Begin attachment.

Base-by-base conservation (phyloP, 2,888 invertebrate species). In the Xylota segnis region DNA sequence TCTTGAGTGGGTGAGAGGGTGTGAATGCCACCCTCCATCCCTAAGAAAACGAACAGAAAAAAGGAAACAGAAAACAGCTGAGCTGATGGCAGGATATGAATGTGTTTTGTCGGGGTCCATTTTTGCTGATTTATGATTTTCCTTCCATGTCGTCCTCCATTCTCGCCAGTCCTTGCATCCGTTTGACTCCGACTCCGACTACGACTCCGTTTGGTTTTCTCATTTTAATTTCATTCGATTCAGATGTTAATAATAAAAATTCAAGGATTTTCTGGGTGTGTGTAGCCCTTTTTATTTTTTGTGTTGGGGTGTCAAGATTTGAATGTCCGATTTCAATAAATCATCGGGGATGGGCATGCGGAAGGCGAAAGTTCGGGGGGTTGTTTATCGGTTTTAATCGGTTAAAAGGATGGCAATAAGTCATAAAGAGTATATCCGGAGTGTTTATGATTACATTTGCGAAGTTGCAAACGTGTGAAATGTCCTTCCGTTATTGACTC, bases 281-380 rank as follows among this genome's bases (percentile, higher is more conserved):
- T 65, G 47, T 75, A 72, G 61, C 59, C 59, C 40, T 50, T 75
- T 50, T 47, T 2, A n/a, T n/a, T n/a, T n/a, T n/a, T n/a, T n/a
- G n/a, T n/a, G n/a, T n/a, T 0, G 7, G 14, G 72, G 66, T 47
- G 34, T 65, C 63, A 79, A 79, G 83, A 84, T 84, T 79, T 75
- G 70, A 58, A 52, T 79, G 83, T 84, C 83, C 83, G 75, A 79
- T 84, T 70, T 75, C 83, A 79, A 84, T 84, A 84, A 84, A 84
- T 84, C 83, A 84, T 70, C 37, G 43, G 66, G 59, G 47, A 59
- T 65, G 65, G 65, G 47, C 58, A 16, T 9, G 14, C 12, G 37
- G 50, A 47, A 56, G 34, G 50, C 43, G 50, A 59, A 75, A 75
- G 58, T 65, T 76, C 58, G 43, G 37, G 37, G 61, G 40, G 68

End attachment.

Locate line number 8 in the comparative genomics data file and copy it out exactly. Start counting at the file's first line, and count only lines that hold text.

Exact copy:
- T 84, C 83, A 84, T 70, C 37, G 43, G 66, G 59, G 47, A 59